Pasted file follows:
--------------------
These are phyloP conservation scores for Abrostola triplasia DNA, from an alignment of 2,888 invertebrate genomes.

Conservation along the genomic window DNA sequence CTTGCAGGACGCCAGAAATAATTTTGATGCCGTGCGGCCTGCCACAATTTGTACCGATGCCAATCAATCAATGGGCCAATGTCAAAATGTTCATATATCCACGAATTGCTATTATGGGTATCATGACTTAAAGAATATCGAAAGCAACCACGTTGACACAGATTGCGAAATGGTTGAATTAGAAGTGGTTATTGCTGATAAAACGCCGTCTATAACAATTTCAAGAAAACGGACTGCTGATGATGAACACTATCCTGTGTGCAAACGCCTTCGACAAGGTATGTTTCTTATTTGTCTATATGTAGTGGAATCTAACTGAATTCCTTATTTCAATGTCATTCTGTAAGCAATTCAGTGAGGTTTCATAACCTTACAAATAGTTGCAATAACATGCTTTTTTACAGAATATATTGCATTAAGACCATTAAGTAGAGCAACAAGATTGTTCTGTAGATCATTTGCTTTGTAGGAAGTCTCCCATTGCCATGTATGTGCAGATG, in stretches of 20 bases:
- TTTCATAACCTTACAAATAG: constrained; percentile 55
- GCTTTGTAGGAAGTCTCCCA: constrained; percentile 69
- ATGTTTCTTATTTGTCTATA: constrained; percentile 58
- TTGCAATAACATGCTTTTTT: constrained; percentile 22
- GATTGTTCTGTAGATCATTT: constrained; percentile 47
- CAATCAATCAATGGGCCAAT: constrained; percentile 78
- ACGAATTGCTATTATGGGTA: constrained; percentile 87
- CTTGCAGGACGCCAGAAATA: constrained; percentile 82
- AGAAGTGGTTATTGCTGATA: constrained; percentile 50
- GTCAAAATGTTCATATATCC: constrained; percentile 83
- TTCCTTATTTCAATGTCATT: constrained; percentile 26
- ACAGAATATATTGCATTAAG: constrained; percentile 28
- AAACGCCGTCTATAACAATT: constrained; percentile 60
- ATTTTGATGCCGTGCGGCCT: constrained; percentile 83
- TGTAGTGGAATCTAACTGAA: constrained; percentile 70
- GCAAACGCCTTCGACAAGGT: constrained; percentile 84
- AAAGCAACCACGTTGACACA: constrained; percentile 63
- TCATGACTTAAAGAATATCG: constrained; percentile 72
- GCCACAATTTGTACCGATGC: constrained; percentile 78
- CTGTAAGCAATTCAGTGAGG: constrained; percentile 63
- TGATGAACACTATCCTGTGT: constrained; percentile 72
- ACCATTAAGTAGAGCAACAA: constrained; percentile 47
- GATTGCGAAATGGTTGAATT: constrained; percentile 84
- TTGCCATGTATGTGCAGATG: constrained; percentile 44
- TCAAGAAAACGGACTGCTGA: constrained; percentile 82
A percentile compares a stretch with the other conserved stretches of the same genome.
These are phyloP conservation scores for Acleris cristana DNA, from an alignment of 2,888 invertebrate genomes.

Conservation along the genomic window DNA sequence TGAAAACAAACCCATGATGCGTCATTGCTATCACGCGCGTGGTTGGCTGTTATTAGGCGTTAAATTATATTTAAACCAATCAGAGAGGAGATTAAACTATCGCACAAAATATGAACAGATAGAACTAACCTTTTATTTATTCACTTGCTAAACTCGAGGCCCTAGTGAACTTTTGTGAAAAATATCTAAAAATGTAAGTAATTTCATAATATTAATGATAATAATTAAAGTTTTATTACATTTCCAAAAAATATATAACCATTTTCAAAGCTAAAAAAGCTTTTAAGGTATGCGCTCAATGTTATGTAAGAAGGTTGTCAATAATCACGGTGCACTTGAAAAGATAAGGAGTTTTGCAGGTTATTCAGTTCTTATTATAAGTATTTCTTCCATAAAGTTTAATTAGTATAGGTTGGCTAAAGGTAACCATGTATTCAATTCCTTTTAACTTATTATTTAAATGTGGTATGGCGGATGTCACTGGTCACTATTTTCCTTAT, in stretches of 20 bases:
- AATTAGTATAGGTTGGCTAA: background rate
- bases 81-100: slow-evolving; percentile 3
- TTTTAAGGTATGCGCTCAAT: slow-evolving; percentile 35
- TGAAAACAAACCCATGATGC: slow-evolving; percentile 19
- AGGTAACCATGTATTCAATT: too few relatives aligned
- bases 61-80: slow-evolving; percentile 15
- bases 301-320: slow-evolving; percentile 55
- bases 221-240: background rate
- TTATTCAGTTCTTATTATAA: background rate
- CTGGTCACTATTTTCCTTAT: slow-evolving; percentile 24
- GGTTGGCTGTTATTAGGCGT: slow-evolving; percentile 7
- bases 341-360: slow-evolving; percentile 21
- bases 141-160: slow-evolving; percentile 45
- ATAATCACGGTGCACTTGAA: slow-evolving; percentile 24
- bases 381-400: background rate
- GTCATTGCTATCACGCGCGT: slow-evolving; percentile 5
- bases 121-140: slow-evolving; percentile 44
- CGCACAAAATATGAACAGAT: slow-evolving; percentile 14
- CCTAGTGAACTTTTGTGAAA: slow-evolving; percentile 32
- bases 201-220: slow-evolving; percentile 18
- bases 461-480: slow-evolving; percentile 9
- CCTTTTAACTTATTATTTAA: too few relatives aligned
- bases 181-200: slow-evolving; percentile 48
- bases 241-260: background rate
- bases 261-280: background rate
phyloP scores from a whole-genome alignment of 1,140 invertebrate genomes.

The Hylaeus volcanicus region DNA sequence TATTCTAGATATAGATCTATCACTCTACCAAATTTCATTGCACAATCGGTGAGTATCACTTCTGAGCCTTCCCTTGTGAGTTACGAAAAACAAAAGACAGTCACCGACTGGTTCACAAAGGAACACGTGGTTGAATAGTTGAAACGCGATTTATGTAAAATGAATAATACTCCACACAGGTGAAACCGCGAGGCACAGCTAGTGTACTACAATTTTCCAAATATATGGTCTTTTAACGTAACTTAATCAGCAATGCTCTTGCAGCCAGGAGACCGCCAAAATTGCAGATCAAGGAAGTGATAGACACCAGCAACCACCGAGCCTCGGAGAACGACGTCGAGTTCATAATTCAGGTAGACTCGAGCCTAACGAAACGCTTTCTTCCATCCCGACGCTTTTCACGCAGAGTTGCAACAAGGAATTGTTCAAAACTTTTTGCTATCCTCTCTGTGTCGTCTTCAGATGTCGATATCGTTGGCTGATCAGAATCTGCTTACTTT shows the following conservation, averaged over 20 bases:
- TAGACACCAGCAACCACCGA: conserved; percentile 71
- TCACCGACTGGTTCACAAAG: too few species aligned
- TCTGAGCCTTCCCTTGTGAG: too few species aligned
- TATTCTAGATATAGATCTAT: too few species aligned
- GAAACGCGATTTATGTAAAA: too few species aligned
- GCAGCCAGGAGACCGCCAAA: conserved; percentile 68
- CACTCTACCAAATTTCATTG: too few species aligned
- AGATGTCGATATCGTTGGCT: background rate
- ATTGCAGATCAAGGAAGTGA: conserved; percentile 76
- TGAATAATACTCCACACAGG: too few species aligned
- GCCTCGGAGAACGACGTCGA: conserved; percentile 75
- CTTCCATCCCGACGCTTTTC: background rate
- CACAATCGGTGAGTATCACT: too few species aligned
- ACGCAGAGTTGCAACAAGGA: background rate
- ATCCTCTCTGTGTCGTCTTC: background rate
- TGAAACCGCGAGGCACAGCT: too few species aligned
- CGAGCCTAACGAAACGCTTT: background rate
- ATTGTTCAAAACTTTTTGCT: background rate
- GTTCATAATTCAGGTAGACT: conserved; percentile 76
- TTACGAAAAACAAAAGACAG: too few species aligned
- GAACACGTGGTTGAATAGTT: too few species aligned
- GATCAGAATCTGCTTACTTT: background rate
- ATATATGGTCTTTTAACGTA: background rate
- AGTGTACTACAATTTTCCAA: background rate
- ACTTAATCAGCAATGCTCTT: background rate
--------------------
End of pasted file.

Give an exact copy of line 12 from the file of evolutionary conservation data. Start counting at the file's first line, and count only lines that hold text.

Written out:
- GTCAAAATGTTCATATATCC: constrained; percentile 83